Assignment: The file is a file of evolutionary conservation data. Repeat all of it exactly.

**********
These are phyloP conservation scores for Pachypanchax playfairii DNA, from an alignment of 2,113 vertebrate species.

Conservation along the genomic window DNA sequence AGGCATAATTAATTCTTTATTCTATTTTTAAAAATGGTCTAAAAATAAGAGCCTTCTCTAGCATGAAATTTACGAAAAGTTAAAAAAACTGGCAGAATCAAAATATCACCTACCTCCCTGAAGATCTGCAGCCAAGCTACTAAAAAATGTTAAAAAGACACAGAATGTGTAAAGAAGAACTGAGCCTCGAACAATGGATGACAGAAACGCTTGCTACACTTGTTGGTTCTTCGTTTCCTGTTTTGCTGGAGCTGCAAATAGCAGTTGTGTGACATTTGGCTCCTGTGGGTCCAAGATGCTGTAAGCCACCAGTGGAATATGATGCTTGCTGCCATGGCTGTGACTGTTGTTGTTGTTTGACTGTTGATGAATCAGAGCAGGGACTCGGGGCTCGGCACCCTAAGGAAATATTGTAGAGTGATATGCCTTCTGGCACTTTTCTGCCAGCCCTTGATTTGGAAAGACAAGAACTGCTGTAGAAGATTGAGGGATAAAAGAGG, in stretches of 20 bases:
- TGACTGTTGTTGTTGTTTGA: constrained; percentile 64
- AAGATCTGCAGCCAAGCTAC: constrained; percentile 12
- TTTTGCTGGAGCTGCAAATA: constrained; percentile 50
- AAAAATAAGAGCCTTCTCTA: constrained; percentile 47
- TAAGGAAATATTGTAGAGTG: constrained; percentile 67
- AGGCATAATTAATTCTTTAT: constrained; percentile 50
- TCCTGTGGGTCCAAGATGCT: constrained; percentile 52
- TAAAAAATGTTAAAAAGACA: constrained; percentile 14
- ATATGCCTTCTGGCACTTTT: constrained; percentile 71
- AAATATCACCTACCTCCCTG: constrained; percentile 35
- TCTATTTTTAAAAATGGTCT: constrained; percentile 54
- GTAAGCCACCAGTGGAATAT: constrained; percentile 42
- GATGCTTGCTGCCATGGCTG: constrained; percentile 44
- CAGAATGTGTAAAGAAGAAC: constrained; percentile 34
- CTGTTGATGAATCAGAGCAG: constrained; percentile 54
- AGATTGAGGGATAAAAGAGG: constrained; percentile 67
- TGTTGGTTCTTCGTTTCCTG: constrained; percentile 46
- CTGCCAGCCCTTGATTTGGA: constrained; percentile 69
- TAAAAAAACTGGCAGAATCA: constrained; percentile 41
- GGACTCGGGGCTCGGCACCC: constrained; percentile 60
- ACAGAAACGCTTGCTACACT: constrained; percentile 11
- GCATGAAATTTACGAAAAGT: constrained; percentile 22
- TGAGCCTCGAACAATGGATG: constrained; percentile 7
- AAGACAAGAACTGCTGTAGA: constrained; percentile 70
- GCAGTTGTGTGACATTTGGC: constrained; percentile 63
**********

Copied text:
These are phyloP conservation scores for Pachypanchax playfairii DNA, from an alignment of 2,113 vertebrate species.

Conservation along the genomic window DNA sequence AGGCATAATTAATTCTTTATTCTATTTTTAAAAATGGTCTAAAAATAAGAGCCTTCTCTAGCATGAAATTTACGAAAAGTTAAAAAAACTGGCAGAATCAAAATATCACCTACCTCCCTGAAGATCTGCAGCCAAGCTACTAAAAAATGTTAAAAAGACACAGAATGTGTAAAGAAGAACTGAGCCTCGAACAATGGATGACAGAAACGCTTGCTACACTTGTTGGTTCTTCGTTTCCTGTTTTGCTGGAGCTGCAAATAGCAGTTGTGTGACATTTGGCTCCTGTGGGTCCAAGATGCTGTAAGCCACCAGTGGAATATGATGCTTGCTGCCATGGCTGTGACTGTTGTTGTTGTTTGACTGTTGATGAATCAGAGCAGGGACTCGGGGCTCGGCACCCTAAGGAAATATTGTAGAGTGATATGCCTTCTGGCACTTTTCTGCCAGCCCTTGATTTGGAAAGACAAGAACTGCTGTAGAAGATTGAGGGATAAAAGAGG, in stretches of 20 bases:
- TGACTGTTGTTGTTGTTTGA: constrained; percentile 64
- AAGATCTGCAGCCAAGCTAC: constrained; percentile 12
- TTTTGCTGGAGCTGCAAATA: constrained; percentile 50
- AAAAATAAGAGCCTTCTCTA: constrained; percentile 47
- TAAGGAAATATTGTAGAGTG: constrained; percentile 67
- AGGCATAATTAATTCTTTAT: constrained; percentile 50
- TCCTGTGGGTCCAAGATGCT: constrained; percentile 52
- TAAAAAATGTTAAAAAGACA: constrained; percentile 14
- ATATGCCTTCTGGCACTTTT: constrained; percentile 71
- AAATATCACCTACCTCCCTG: constrained; percentile 35
- TCTATTTTTAAAAATGGTCT: constrained; percentile 54
- GTAAGCCACCAGTGGAATAT: constrained; percentile 42
- GATGCTTGCTGCCATGGCTG: constrained; percentile 44
- CAGAATGTGTAAAGAAGAAC: constrained; percentile 34
- CTGTTGATGAATCAGAGCAG: constrained; percentile 54
- AGATTGAGGGATAAAAGAGG: constrained; percentile 67
- TGTTGGTTCTTCGTTTCCTG: constrained; percentile 46
- CTGCCAGCCCTTGATTTGGA: constrained; percentile 69
- TAAAAAAACTGGCAGAATCA: constrained; percentile 41
- GGACTCGGGGCTCGGCACCC: constrained; percentile 60
- ACAGAAACGCTTGCTACACT: constrained; percentile 11
- GCATGAAATTTACGAAAAGT: constrained; percentile 22
- TGAGCCTCGAACAATGGATG: constrained; percentile 7
- AAGACAAGAACTGCTGTAGA: constrained; percentile 70
- GCAGTTGTGTGACATTTGGC: constrained; percentile 63